Children are missing out on school places because of “a large crack in a system” that lets fraudulent applications go undetected, a Daily Telegraph investigation has found.
Data obtained from the Department for Education and from the 152 local authorities in England – as well as interviews with head teachers – has exposed several holes in the nets meant to catch those falsely claiming a child lives within a school’s catchment area.
In many cases, the policing of this by local authorities is limited to cross-referencing information on applications with existing records, such as the electoral roll or those for council tax.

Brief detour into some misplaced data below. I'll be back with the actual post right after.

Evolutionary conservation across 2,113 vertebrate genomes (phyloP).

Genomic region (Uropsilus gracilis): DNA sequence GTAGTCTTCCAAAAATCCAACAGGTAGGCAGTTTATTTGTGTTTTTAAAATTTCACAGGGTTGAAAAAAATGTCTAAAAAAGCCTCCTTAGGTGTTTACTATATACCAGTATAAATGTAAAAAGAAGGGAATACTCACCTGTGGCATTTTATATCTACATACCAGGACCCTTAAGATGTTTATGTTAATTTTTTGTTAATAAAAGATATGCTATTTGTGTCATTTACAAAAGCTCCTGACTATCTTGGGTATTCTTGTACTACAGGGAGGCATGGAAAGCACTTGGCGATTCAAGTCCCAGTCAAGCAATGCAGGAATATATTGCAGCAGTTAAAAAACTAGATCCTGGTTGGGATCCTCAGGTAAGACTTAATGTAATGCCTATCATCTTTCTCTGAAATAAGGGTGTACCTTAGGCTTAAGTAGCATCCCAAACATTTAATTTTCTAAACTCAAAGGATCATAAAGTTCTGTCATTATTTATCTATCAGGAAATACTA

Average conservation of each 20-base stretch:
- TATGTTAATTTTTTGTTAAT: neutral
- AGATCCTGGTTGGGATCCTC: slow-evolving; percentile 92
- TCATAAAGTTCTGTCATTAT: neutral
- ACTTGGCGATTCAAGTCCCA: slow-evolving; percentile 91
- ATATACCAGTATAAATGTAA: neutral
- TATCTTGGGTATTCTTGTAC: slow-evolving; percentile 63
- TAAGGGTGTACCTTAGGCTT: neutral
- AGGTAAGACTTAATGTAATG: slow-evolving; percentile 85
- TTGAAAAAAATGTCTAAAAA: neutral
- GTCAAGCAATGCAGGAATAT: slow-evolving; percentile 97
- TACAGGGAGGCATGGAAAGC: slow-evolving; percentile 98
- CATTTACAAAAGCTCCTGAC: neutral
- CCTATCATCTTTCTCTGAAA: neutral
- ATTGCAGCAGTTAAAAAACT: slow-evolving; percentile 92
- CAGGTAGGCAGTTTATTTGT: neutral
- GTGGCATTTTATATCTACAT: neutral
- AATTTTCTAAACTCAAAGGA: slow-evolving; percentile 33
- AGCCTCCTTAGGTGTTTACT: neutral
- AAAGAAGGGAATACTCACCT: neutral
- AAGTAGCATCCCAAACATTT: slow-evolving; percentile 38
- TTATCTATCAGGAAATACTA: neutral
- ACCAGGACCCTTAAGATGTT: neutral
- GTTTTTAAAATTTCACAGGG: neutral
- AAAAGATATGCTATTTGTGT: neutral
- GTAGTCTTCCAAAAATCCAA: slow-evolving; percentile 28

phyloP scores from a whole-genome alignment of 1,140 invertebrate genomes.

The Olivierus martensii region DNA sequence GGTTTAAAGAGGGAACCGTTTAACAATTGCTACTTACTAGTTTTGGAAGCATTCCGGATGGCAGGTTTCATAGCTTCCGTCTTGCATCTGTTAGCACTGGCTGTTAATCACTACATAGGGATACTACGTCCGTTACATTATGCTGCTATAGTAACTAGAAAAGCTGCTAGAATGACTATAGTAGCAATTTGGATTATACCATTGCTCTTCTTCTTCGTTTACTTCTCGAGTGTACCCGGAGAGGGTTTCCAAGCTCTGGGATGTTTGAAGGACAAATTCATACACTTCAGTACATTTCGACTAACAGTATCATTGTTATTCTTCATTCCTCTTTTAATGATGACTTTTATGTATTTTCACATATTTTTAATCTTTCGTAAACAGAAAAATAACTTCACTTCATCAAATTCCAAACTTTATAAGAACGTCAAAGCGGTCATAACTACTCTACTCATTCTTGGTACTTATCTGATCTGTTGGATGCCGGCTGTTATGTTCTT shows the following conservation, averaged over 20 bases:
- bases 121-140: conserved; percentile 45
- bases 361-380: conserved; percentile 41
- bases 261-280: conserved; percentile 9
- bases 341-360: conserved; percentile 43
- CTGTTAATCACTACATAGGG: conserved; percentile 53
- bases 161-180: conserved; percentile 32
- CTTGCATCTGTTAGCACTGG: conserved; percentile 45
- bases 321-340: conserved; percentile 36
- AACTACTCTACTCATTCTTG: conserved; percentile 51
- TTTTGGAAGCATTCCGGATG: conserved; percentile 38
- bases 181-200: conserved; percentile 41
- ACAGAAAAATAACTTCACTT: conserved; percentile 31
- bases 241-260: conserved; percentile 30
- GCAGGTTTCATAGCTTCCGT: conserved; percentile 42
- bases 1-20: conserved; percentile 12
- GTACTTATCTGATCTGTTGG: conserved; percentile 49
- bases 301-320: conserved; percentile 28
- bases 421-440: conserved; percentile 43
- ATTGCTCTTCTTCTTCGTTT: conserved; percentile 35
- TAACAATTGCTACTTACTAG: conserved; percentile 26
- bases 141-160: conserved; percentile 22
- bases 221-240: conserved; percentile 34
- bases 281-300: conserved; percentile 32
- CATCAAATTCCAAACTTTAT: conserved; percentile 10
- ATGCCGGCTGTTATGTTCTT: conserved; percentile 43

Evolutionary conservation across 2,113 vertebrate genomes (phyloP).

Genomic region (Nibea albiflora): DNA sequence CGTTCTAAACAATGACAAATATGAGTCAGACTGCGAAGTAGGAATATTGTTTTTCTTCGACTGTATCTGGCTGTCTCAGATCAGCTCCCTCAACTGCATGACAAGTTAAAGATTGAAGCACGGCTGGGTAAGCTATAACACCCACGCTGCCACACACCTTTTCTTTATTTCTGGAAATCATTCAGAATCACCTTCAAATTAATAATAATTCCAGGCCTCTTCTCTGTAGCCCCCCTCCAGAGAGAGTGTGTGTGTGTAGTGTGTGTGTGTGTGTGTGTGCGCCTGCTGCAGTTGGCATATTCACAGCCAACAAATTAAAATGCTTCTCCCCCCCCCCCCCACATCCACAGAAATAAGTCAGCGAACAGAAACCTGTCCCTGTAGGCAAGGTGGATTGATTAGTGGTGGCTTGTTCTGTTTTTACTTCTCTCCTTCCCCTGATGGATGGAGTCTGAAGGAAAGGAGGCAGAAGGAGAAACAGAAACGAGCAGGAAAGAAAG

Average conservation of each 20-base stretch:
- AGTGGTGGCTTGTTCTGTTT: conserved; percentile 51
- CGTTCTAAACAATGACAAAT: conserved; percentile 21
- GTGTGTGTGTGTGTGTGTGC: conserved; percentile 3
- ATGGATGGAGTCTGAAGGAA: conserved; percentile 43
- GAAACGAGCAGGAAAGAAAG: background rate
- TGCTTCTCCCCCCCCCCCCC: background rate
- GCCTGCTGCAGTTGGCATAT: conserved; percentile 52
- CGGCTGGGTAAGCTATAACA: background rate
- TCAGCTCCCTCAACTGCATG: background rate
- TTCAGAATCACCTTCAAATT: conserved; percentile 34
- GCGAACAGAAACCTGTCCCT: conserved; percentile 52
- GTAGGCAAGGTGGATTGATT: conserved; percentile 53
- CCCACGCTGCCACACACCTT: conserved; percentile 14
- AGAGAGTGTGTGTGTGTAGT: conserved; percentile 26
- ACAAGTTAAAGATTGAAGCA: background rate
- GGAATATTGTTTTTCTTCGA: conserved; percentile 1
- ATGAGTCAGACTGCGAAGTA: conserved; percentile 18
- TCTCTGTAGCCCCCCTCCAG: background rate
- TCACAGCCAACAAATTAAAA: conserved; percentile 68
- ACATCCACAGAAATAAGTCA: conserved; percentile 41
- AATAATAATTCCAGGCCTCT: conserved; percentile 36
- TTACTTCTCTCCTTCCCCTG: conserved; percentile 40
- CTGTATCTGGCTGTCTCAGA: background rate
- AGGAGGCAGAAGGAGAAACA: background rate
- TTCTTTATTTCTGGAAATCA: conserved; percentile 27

That may catch those using the addresses of relatives or friends, but not necessarily those prepared to rent a property in a school’s catchment area rather than their actual home.
The Telegraph’s inquiry found some local authorities do not even have a formal policy for dealing with fraudulent applications, while others solely police schools for which they are the admissions authority.
More than one in six of 140 local authorities that responded to freedom of information requests said they do not collate fraudulent applications.
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